Safety First: Ladder 101 Safety First: Ladder 101
Whether you work with ladders on a daily basis or just occasionally around the house, you need to know how to use them properly. Here are some basic guidelines for using ladders safely. For more information, visit the American Ladder Institute.
Read the Label
The label that comes with your ladder has a lot of important information printed on it, including the maximum weight capacity, whether or not the top rungs of the ladder are safe for standing, how to properly lock the ladder in place, and other important safety warnings.
Always read and understand the label before using your ladder, and review it periodically in case you forget important points about locking the ladder or the weight limit. Remember, the maximum weight capacity includes any tools or equipment you carry up the ladder with you. So, if the ladder has a maximum weight of 250 lbs. and you weigh 225, you can't carry more than 25 lbs. of tools and equipment up the ladder with you.
Inspect the Ladder
The rungs of the ladder and the latching mechanisms are the most common points of failure. Check that each rung is secure and that all the latching mechanisms work properly before stepping onto the ladder. Also, look for slippery substances, such as oil or grease, that could cause you to slip off while working.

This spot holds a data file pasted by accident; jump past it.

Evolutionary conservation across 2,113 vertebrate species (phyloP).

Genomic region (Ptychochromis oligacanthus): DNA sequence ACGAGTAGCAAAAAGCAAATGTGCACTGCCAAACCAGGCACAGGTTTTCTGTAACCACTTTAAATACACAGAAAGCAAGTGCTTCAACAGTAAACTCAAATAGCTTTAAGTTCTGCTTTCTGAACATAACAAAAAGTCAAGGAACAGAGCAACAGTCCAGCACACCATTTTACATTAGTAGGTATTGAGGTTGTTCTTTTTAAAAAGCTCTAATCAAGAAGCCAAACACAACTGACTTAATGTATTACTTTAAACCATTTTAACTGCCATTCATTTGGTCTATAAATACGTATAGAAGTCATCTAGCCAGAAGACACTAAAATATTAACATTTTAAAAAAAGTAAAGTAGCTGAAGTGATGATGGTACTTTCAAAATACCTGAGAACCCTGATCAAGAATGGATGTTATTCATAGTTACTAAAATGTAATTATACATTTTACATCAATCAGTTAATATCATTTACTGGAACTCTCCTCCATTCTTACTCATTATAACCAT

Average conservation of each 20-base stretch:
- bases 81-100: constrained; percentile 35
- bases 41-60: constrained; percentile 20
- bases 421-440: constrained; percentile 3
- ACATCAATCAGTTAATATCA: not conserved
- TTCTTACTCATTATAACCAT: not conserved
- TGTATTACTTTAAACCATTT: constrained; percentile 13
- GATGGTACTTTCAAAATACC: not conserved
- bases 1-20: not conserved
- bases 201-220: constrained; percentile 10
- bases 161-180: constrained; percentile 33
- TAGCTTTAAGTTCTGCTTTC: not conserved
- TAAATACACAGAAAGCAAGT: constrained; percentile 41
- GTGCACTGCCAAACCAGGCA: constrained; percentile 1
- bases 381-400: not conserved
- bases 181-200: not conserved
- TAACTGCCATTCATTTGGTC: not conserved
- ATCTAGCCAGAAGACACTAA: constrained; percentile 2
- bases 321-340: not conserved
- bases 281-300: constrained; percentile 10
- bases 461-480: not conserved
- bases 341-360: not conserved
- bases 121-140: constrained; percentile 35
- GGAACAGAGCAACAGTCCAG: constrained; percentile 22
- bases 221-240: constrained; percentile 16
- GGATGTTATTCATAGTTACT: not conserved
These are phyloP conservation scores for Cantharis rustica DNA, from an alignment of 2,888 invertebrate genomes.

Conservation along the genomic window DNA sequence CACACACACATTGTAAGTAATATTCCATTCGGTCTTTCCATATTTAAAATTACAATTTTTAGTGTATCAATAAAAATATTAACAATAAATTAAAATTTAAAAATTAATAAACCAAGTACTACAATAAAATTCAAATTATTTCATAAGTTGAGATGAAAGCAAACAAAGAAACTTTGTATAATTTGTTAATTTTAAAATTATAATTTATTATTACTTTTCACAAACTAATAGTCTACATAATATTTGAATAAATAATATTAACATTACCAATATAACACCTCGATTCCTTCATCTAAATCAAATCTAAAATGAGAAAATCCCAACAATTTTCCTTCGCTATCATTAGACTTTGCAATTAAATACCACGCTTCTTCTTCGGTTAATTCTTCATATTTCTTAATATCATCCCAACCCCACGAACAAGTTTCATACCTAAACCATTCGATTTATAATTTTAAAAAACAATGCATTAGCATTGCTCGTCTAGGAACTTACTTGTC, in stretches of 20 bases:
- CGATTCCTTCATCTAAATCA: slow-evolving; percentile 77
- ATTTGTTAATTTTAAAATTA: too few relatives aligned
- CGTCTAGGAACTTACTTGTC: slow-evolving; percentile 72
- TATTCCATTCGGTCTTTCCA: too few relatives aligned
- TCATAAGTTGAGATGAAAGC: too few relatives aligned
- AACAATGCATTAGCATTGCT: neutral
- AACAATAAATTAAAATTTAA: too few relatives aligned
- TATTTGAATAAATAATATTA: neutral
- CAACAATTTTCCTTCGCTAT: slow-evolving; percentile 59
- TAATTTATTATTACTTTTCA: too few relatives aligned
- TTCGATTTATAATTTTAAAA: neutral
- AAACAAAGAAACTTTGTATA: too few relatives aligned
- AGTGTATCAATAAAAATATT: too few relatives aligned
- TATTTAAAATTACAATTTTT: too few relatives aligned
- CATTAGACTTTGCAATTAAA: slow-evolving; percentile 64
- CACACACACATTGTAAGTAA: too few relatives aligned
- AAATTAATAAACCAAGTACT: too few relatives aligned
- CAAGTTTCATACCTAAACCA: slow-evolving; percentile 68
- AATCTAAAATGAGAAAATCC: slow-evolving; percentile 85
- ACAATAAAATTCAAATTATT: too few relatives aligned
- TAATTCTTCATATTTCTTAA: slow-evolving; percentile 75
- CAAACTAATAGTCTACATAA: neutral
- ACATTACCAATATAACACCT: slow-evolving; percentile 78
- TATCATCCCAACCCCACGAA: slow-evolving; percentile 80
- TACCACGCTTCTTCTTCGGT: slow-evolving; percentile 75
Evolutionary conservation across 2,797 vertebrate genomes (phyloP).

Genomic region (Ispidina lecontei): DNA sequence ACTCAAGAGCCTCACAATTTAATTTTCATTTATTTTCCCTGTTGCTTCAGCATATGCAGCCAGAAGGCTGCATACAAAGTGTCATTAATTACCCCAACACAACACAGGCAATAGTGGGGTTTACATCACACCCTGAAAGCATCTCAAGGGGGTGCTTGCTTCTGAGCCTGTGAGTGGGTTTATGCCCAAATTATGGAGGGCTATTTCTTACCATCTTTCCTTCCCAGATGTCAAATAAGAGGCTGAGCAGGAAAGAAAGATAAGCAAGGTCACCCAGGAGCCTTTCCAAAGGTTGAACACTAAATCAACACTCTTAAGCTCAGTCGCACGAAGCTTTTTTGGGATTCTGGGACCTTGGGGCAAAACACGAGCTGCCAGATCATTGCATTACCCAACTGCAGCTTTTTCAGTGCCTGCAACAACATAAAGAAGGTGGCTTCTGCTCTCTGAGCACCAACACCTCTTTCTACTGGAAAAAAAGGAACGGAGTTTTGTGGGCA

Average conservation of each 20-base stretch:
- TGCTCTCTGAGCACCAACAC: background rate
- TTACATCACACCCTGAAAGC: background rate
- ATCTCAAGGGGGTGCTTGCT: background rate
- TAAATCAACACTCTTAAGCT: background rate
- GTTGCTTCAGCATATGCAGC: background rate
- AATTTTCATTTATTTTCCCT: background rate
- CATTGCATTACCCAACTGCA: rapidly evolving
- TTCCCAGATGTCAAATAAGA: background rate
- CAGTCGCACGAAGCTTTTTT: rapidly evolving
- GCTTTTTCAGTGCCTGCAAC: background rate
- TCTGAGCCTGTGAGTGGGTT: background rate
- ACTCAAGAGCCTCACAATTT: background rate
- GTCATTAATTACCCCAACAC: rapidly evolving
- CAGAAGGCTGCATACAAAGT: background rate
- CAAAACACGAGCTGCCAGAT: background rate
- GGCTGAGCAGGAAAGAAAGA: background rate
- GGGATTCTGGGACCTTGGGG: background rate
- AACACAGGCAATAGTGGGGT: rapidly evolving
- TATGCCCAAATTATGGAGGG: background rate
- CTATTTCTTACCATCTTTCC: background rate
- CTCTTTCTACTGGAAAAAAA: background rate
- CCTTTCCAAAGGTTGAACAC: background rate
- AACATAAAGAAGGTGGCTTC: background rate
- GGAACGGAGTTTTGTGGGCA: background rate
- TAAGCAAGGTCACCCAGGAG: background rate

Maintain three points of contact at all times while working on a ladder. This means you need to have at least two feet and one hand, or two hands and one foot on the ladder at all times. Never use accessories (levels, jacks, or hooks), unless they are specifically designed for the ladder you're using.
If the ladder is designed to be self-supporting (in other words, it folds out to stand on its own), never use it in the propped or partially closed state. Self-supporting ladders are not designed to be used as singles.
Inspect the Surroundings
Before lifting the ladder into place, check above the area for power lines and other potential hazards. Also, check the ground below for levelness, slippery substances and other potential hazards. If the ladder is in an area where it could get knocked down (by forklifts, children playing, vehicles, etc.), secure it before climbing up.
Avoid using the top rung of a ladder unless it is specifically designed to do so. Some ladders' top rungs are designed only to temporarily place tools, paint cans, etc., and are not rated for a human to stand on. Never place a ladder on a box, barrel, or other unstable surface to work. If the ladder needs to be moved for any reason, climb down before allowing anyone to reposition it.
Position the Ladder Correctly
Set the base of the ladder about 1/2 of the working length of the ladder from the resting surface (such as the wall). If you're using an extension or straight ladder, leave at least three feet of the end of the ladder sticking above the point of support.
Always use all of the locking mechanisms that come with your ladder. If the label is missing or damaged, contact the manufacturer to check for weight limits and other safety warnings. Follow these tips and you'll stay safe!